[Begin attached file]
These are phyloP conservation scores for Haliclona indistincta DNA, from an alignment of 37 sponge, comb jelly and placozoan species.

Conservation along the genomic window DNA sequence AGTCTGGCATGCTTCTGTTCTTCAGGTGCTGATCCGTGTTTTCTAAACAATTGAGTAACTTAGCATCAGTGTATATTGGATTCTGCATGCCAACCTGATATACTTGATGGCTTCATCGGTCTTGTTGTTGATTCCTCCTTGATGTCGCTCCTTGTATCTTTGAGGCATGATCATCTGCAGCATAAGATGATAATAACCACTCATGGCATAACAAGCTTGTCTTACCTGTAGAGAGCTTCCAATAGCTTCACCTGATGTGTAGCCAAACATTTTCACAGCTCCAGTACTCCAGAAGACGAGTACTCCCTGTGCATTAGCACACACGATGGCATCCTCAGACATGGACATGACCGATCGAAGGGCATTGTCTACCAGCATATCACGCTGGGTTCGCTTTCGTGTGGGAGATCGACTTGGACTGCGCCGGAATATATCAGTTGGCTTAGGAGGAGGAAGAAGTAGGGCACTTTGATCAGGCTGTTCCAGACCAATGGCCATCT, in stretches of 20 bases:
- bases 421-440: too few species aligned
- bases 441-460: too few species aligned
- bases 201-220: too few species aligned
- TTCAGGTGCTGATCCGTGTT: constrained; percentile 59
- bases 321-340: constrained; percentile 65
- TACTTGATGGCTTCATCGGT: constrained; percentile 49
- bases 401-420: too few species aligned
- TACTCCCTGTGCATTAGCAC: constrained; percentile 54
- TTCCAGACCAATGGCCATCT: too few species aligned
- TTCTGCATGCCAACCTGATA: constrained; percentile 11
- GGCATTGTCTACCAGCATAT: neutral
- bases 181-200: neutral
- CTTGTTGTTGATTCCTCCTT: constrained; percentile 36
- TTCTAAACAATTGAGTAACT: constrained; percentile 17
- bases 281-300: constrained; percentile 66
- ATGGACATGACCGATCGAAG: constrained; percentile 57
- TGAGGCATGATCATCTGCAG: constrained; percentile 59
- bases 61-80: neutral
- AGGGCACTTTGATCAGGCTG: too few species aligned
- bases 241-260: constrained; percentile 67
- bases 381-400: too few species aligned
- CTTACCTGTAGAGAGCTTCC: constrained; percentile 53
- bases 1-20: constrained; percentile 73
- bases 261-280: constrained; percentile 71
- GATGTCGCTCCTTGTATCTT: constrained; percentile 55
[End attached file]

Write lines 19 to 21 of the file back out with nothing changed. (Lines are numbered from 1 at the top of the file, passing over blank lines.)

- TGAGGCATGATCATCTGCAG: constrained; percentile 59
- bases 61-80: neutral
- AGGGCACTTTGATCAGGCTG: too few species aligned